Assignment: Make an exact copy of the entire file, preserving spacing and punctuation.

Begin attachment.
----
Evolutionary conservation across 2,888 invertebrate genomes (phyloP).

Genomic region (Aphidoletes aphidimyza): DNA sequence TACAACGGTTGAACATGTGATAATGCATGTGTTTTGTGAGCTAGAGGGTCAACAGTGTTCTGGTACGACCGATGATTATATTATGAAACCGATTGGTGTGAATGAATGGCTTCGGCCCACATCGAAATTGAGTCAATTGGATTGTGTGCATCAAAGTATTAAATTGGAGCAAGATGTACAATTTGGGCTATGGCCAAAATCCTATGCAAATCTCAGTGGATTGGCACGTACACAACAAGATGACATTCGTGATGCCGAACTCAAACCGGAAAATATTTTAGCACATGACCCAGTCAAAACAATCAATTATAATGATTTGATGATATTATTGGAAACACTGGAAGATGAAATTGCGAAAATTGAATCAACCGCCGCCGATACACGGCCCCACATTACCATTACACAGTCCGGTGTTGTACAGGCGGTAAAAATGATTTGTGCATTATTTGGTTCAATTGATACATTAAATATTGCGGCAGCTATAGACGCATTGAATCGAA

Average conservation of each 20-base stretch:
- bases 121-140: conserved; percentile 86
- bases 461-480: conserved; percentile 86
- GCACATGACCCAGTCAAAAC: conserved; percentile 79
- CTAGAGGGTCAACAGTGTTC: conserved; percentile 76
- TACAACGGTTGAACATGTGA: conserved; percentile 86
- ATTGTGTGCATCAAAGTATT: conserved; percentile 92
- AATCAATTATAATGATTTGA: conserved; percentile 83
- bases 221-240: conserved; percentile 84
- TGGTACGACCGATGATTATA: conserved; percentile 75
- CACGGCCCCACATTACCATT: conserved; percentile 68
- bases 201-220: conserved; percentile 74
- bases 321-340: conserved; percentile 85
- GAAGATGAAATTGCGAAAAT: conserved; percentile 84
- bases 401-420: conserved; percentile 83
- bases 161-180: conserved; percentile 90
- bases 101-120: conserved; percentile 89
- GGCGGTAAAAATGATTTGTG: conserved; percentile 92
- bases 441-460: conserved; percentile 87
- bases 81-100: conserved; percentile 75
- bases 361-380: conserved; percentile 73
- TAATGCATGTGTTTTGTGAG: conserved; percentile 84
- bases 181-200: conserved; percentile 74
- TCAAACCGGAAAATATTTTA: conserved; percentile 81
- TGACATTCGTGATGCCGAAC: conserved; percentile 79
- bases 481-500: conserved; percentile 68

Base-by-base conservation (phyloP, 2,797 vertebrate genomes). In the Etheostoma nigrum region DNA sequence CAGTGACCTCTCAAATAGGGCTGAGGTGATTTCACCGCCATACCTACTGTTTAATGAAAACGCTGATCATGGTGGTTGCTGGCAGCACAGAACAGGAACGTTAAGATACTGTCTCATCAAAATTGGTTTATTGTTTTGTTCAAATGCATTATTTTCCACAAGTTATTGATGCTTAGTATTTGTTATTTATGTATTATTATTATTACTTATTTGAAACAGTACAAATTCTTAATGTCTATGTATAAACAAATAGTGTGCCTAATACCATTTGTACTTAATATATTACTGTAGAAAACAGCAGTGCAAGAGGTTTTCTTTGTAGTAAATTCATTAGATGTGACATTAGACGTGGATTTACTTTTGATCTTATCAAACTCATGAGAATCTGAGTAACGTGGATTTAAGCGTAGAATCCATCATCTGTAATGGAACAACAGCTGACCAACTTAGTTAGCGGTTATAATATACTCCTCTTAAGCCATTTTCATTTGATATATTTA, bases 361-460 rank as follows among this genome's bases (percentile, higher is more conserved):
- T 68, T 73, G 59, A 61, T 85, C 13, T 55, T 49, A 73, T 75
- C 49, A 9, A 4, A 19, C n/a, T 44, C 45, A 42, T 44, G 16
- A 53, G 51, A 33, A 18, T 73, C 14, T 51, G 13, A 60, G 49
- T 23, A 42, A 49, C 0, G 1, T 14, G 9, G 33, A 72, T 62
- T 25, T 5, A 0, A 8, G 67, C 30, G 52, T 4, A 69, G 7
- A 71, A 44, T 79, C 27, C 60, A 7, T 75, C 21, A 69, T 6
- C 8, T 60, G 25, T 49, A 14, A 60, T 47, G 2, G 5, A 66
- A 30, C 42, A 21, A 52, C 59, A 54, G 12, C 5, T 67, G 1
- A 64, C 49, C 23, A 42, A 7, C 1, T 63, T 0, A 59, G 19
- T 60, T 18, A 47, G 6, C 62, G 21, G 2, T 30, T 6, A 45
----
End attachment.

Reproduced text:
Evolutionary conservation across 2,888 invertebrate genomes (phyloP).

Genomic region (Aphidoletes aphidimyza): DNA sequence TACAACGGTTGAACATGTGATAATGCATGTGTTTTGTGAGCTAGAGGGTCAACAGTGTTCTGGTACGACCGATGATTATATTATGAAACCGATTGGTGTGAATGAATGGCTTCGGCCCACATCGAAATTGAGTCAATTGGATTGTGTGCATCAAAGTATTAAATTGGAGCAAGATGTACAATTTGGGCTATGGCCAAAATCCTATGCAAATCTCAGTGGATTGGCACGTACACAACAAGATGACATTCGTGATGCCGAACTCAAACCGGAAAATATTTTAGCACATGACCCAGTCAAAACAATCAATTATAATGATTTGATGATATTATTGGAAACACTGGAAGATGAAATTGCGAAAATTGAATCAACCGCCGCCGATACACGGCCCCACATTACCATTACACAGTCCGGTGTTGTACAGGCGGTAAAAATGATTTGTGCATTATTTGGTTCAATTGATACATTAAATATTGCGGCAGCTATAGACGCATTGAATCGAA

Average conservation of each 20-base stretch:
- bases 121-140: conserved; percentile 86
- bases 461-480: conserved; percentile 86
- GCACATGACCCAGTCAAAAC: conserved; percentile 79
- CTAGAGGGTCAACAGTGTTC: conserved; percentile 76
- TACAACGGTTGAACATGTGA: conserved; percentile 86
- ATTGTGTGCATCAAAGTATT: conserved; percentile 92
- AATCAATTATAATGATTTGA: conserved; percentile 83
- bases 221-240: conserved; percentile 84
- TGGTACGACCGATGATTATA: conserved; percentile 75
- CACGGCCCCACATTACCATT: conserved; percentile 68
- bases 201-220: conserved; percentile 74
- bases 321-340: conserved; percentile 85
- GAAGATGAAATTGCGAAAAT: conserved; percentile 84
- bases 401-420: conserved; percentile 83
- bases 161-180: conserved; percentile 90
- bases 101-120: conserved; percentile 89
- GGCGGTAAAAATGATTTGTG: conserved; percentile 92
- bases 441-460: conserved; percentile 87
- bases 81-100: conserved; percentile 75
- bases 361-380: conserved; percentile 73
- TAATGCATGTGTTTTGTGAG: conserved; percentile 84
- bases 181-200: conserved; percentile 74
- TCAAACCGGAAAATATTTTA: conserved; percentile 81
- TGACATTCGTGATGCCGAAC: conserved; percentile 79
- bases 481-500: conserved; percentile 68

Base-by-base conservation (phyloP, 2,797 vertebrate genomes). In the Etheostoma nigrum region DNA sequence CAGTGACCTCTCAAATAGGGCTGAGGTGATTTCACCGCCATACCTACTGTTTAATGAAAACGCTGATCATGGTGGTTGCTGGCAGCACAGAACAGGAACGTTAAGATACTGTCTCATCAAAATTGGTTTATTGTTTTGTTCAAATGCATTATTTTCCACAAGTTATTGATGCTTAGTATTTGTTATTTATGTATTATTATTATTACTTATTTGAAACAGTACAAATTCTTAATGTCTATGTATAAACAAATAGTGTGCCTAATACCATTTGTACTTAATATATTACTGTAGAAAACAGCAGTGCAAGAGGTTTTCTTTGTAGTAAATTCATTAGATGTGACATTAGACGTGGATTTACTTTTGATCTTATCAAACTCATGAGAATCTGAGTAACGTGGATTTAAGCGTAGAATCCATCATCTGTAATGGAACAACAGCTGACCAACTTAGTTAGCGGTTATAATATACTCCTCTTAAGCCATTTTCATTTGATATATTTA, bases 361-460 rank as follows among this genome's bases (percentile, higher is more conserved):
- T 68, T 73, G 59, A 61, T 85, C 13, T 55, T 49, A 73, T 75
- C 49, A 9, A 4, A 19, C n/a, T 44, C 45, A 42, T 44, G 16
- A 53, G 51, A 33, A 18, T 73, C 14, T 51, G 13, A 60, G 49
- T 23, A 42, A 49, C 0, G 1, T 14, G 9, G 33, A 72, T 62
- T 25, T 5, A 0, A 8, G 67, C 30, G 52, T 4, A 69, G 7
- A 71, A 44, T 79, C 27, C 60, A 7, T 75, C 21, A 69, T 6
- C 8, T 60, G 25, T 49, A 14, A 60, T 47, G 2, G 5, A 66
- A 30, C 42, A 21, A 52, C 59, A 54, G 12, C 5, T 67, G 1
- A 64, C 49, C 23, A 42, A 7, C 1, T 63, T 0, A 59, G 19
- T 60, T 18, A 47, G 6, C 62, G 21, G 2, T 30, T 6, A 45